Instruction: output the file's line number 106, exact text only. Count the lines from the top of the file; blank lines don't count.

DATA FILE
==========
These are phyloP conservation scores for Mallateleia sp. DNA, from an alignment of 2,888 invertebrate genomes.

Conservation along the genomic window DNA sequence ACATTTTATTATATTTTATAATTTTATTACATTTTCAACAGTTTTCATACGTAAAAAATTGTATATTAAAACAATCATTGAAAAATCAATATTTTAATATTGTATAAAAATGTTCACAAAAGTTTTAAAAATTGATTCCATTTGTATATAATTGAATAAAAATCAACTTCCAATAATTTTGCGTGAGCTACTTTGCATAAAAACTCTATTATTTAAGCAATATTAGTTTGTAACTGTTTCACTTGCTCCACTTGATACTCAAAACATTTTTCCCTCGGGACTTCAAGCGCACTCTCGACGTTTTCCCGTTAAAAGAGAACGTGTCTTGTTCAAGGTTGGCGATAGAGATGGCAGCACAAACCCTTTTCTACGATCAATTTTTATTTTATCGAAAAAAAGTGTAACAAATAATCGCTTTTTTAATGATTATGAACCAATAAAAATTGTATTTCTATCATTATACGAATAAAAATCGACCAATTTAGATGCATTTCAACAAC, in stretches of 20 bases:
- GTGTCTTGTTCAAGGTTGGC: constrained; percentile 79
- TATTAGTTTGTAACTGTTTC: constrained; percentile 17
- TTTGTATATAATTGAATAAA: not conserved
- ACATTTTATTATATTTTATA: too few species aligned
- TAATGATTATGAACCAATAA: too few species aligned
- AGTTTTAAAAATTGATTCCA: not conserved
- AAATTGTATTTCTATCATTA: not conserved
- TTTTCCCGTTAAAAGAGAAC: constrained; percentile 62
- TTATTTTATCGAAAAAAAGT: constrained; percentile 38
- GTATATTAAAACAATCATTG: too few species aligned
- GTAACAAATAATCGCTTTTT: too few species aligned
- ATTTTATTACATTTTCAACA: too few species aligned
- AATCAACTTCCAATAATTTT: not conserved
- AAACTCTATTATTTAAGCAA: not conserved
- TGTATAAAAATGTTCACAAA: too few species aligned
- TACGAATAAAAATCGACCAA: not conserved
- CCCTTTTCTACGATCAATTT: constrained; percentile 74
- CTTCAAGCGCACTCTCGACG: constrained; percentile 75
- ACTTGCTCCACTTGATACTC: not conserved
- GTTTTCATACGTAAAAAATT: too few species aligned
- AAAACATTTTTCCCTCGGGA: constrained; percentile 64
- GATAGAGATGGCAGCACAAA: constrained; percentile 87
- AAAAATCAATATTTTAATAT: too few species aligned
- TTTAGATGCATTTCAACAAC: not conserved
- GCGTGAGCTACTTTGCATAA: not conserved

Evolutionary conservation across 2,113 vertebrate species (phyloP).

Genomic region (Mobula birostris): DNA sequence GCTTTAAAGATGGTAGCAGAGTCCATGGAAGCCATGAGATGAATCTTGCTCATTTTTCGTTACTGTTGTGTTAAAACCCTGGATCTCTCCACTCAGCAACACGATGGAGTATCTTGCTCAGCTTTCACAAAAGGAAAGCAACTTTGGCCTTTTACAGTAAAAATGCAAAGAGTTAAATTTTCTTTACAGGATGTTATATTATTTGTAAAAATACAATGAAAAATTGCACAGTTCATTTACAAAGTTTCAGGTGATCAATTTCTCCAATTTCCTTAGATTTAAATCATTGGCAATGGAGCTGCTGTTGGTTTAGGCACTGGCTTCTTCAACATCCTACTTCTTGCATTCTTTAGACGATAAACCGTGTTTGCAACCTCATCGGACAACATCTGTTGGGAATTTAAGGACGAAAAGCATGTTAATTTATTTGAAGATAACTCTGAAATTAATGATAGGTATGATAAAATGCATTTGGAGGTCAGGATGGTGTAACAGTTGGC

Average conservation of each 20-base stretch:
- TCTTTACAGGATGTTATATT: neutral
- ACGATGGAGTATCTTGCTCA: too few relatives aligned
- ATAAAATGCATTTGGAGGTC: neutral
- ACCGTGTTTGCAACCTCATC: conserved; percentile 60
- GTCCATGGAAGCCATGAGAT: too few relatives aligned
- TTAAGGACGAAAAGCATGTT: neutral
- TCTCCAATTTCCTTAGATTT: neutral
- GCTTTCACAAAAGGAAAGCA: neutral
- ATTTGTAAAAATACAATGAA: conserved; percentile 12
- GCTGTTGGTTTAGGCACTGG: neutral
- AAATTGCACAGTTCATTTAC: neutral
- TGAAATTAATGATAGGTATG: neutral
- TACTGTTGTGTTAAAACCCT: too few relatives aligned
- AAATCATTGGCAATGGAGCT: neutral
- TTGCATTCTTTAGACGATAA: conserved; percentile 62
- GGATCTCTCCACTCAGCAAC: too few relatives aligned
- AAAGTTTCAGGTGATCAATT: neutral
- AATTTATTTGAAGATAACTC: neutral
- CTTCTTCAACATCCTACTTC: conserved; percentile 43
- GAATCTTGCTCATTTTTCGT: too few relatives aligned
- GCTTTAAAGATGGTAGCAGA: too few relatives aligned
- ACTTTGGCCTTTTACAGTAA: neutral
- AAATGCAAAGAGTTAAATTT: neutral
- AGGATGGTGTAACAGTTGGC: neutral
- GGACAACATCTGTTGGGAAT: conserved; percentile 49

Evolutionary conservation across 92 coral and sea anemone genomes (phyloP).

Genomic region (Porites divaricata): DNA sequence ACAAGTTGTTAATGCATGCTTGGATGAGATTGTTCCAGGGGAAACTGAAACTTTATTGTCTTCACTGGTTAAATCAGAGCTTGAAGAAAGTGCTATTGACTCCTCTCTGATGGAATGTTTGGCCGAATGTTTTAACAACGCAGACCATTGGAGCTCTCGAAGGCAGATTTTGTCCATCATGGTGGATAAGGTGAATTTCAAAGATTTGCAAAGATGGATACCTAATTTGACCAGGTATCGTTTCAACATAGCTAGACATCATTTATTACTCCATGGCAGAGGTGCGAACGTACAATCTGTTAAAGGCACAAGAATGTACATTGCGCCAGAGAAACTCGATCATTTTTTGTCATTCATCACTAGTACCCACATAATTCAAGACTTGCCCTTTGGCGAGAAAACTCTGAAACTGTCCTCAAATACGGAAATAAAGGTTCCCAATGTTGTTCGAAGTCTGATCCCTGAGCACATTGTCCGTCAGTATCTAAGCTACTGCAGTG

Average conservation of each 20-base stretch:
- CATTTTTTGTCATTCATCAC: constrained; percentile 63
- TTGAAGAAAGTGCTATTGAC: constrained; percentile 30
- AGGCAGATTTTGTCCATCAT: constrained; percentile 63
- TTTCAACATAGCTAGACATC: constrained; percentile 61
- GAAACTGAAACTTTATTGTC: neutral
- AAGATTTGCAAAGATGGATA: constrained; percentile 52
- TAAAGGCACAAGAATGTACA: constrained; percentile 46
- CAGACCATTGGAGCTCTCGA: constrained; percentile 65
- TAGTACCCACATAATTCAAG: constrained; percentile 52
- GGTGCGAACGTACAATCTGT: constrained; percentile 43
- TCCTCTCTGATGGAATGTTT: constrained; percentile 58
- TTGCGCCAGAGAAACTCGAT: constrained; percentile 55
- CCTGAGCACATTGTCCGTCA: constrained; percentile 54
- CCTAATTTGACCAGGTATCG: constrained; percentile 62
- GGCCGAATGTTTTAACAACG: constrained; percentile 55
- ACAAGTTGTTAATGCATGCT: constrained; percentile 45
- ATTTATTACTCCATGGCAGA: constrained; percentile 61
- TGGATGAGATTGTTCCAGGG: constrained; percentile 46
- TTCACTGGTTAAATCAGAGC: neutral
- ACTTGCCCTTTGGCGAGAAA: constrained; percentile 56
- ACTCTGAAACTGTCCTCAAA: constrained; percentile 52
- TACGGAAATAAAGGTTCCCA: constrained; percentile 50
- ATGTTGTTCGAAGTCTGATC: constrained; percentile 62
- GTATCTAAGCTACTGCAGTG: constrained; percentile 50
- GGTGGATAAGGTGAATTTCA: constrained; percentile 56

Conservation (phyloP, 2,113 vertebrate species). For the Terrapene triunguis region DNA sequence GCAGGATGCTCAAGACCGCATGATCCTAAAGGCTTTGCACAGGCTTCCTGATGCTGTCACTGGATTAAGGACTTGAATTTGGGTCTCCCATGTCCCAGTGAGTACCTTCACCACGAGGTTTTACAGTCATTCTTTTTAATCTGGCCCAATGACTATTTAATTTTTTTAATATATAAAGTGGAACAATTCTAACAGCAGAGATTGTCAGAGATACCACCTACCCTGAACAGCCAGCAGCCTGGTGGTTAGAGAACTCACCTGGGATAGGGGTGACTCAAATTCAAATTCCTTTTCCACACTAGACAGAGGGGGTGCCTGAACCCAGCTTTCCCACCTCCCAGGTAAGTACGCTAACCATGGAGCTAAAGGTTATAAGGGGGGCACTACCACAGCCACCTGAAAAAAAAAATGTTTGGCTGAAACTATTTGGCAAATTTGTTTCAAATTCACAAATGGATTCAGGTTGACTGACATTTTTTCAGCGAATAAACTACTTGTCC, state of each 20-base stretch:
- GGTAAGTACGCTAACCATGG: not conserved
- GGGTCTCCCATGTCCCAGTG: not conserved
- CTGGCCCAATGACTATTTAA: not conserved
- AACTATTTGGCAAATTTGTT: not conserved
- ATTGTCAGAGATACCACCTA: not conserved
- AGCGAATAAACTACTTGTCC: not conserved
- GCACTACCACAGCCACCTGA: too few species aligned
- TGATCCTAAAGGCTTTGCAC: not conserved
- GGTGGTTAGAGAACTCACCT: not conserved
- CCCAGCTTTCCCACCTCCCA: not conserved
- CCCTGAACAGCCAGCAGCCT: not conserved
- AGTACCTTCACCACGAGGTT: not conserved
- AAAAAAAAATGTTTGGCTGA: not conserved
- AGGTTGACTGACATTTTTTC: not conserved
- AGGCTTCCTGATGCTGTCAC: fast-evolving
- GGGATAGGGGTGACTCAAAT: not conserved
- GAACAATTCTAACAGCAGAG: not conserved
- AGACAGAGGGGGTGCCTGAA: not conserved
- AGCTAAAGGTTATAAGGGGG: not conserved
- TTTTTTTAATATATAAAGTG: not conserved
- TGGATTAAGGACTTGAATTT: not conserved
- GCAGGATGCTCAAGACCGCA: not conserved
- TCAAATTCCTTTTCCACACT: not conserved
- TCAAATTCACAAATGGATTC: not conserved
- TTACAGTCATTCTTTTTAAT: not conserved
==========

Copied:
- GCAGGATGCTCAAGACCGCA: not conserved